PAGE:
- New financial services fund has $800 mln hard cap
- Firm’s most recent fund netting 20 pct-plus IRR
- Fund X to benefit from lower taxes, higher interest rates
Banc Funds Co is back on the market with a new vehicle targeting $650 million for investments in U.S. banks, a Minnesota State Board of Investment memo shows.
The fund has an $800 million hard cap.
Banc Funds, led by Charles Moore, specializes in acquiring minority stakes in small banks and thrifts. Its 10th fund is expected to make non-control investments between $1 million and $10 million, though certain banks may warrant investments of up to $25 million, the memo says.
Investments in banks and other financial institutions are often cyclical. While most Banc Funds vehicles have generated internal rates of return in the 15 percent to 21 percent range, companies held through its pre-crisis vintages were battered by economic volatility.
“The last seven years have been about as humbling as can be,” Moore told Buyouts in a 2016 interview. “We were in a very hard-hit industry. We were saved by a lot of the things we’d done for a long time — but not saved entirely.”
Banc Fund VI, a $320 million 2002 vintage, and Banc Fund VII, a $450 million 2005 fund, were netting IRRs of less than 5 percent as of Sept. 30, according to Minnesota documents.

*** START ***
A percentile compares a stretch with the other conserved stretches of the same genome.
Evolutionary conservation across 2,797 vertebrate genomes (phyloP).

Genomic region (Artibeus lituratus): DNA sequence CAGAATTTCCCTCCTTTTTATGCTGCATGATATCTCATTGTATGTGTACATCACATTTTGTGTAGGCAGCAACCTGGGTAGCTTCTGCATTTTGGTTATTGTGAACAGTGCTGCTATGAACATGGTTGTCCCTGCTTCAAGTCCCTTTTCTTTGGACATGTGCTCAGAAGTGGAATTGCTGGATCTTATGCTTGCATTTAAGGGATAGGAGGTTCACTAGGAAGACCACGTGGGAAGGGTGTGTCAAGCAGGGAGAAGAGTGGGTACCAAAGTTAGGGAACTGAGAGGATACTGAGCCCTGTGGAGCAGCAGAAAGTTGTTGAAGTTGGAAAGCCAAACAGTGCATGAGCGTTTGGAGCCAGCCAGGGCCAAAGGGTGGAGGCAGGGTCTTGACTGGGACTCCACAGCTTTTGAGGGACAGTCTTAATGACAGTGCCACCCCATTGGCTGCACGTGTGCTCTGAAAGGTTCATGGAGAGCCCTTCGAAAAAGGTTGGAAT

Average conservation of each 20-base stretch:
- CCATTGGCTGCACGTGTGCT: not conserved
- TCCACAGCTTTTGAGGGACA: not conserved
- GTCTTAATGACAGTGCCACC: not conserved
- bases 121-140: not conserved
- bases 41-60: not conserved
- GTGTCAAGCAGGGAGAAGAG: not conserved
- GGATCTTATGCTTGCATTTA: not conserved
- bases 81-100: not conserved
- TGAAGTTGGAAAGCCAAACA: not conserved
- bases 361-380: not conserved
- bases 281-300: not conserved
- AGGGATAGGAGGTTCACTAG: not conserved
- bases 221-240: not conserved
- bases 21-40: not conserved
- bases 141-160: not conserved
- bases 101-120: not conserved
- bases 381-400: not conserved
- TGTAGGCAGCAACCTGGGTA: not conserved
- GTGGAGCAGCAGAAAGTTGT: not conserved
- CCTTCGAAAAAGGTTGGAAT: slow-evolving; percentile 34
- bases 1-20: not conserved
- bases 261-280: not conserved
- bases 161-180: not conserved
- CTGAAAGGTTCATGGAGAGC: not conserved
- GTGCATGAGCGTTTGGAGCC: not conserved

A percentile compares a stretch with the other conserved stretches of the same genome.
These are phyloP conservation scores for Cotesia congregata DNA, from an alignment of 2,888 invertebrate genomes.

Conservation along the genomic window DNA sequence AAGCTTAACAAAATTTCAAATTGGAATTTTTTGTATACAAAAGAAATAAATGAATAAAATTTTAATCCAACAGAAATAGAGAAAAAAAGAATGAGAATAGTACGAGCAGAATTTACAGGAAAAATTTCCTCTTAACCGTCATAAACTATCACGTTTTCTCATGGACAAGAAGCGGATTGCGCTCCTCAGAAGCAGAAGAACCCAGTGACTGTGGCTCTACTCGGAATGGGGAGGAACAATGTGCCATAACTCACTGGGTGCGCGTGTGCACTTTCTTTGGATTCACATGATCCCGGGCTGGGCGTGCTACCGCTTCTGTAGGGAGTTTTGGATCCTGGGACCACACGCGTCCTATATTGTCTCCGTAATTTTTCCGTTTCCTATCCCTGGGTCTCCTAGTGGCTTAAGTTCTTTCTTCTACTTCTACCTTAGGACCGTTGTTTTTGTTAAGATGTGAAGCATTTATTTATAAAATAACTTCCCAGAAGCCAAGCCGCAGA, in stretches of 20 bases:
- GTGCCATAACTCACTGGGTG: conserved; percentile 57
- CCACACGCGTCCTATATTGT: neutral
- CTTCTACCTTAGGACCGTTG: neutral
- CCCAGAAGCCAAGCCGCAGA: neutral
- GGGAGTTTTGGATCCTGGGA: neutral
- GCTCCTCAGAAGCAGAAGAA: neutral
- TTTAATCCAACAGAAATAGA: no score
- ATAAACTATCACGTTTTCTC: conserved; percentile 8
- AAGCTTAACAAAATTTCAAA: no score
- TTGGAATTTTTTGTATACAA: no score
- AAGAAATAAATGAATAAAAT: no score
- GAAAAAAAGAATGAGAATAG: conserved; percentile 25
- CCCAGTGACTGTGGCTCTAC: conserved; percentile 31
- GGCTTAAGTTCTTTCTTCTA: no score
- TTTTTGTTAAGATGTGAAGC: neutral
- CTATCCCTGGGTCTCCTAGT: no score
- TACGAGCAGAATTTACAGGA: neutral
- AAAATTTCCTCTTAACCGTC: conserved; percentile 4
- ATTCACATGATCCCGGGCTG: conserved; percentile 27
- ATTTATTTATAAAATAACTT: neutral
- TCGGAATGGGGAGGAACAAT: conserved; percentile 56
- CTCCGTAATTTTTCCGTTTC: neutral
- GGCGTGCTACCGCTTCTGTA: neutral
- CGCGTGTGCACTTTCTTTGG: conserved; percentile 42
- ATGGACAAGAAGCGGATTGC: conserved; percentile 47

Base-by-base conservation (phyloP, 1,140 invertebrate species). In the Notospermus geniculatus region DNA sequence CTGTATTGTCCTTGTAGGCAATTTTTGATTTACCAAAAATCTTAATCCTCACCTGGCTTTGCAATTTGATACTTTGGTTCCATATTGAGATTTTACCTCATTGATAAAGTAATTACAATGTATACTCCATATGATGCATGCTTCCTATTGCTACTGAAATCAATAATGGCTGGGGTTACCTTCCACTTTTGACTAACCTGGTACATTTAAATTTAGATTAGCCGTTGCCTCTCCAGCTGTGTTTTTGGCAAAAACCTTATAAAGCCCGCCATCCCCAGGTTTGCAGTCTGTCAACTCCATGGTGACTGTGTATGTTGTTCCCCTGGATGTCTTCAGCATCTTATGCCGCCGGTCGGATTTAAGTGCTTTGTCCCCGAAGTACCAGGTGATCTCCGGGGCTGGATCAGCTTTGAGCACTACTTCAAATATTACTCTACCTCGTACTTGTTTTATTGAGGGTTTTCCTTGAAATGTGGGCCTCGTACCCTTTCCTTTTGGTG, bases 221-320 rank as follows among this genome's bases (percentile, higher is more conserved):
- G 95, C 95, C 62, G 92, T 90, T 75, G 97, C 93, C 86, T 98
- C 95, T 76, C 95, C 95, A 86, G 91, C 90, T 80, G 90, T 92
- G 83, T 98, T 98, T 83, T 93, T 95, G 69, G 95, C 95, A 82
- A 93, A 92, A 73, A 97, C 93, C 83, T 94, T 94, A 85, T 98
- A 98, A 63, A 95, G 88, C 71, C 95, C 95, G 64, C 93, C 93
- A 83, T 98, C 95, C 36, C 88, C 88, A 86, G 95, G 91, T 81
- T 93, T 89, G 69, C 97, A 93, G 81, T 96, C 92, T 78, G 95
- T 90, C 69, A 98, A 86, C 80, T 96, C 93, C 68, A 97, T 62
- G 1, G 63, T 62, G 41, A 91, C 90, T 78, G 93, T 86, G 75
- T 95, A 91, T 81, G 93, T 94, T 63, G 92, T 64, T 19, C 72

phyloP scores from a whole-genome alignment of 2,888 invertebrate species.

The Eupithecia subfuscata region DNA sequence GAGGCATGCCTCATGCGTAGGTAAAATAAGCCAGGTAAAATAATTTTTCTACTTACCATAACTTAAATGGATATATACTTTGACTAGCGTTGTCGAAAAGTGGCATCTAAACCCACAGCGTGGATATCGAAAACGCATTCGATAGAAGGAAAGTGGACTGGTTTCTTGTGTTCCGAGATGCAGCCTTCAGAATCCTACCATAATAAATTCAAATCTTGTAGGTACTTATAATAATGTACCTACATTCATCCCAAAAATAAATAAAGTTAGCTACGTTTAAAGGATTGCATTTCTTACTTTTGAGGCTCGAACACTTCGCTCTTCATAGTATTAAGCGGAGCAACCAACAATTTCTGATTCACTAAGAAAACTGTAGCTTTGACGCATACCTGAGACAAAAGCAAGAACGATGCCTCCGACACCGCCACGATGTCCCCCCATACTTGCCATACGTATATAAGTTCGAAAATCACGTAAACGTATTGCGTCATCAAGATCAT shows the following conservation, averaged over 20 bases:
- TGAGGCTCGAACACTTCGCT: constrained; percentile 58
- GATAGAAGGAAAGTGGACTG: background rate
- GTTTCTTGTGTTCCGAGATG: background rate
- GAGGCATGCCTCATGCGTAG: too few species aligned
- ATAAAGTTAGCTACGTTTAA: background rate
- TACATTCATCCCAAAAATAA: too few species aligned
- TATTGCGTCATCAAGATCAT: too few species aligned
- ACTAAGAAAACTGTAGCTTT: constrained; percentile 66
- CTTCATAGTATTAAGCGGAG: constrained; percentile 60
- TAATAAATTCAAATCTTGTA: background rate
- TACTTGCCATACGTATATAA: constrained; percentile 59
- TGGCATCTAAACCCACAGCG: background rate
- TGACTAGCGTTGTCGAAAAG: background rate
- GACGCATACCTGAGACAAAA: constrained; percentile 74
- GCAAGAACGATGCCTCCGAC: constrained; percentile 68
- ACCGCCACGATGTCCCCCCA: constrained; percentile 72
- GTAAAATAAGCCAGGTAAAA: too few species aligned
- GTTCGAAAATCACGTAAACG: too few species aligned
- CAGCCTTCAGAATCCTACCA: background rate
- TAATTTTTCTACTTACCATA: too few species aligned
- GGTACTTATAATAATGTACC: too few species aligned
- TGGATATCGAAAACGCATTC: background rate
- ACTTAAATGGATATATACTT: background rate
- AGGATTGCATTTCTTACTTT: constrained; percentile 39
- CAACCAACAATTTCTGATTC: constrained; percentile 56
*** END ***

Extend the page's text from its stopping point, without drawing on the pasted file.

The firm’s performance improved with more recent vintages. Minnesota’s commitment to Banc Funds’ $536 million 2014 fund is marked as netting a 20.9 percent IRR and 1.3x multiple as of the same date.
Banks are holding higher levels of capital than they were in the years leading up to the global financial crisis, the Minnesota memo shows. That, along with improved prospects for growth and attractive valuations, makes Banc Funds’ unique sector-specific strategy an interesting fit for the state’s private equity portfolio.
Minnesota is an LP in six of the firm’s previous funds, having committed $343 million since the firm’s inception in 1986. The pension committed up to $150 million to Fund X.
Furthermore, the financial-services industry is starting to benefit from tailwinds after a dormant period following the recession, according to a source with knowledge of the funds.
Banc Funds portfolio companies stand to benefit from higher interest rates and deregulatory efforts pushed by President Donald Trump’s administration.
Lower taxes will help as well, the source said. The reduction of the corporate tax rate to 21 percent from 35 percent could substantially reduce the tax burden of many of the firm’s portfolio companies.
“As we move further from the events of 2007-2011, I think we will find opportunity that we’ll be able to capitalize on, and it’s our hope we get back to a world of fewer dislocations,” Moore told Buyouts after closing Fund IX.
In 2017, the firm settled with the SEC over allegations it violated pay-to-play rules. The firm paid a $75,000 penalty without admitting or denying any wrongdoing.
Action Item: For more on Minnesota State Board of Investment, visit http://mn.gov/sbi/
Photo of Charles Moore courtesy of Banc Funds.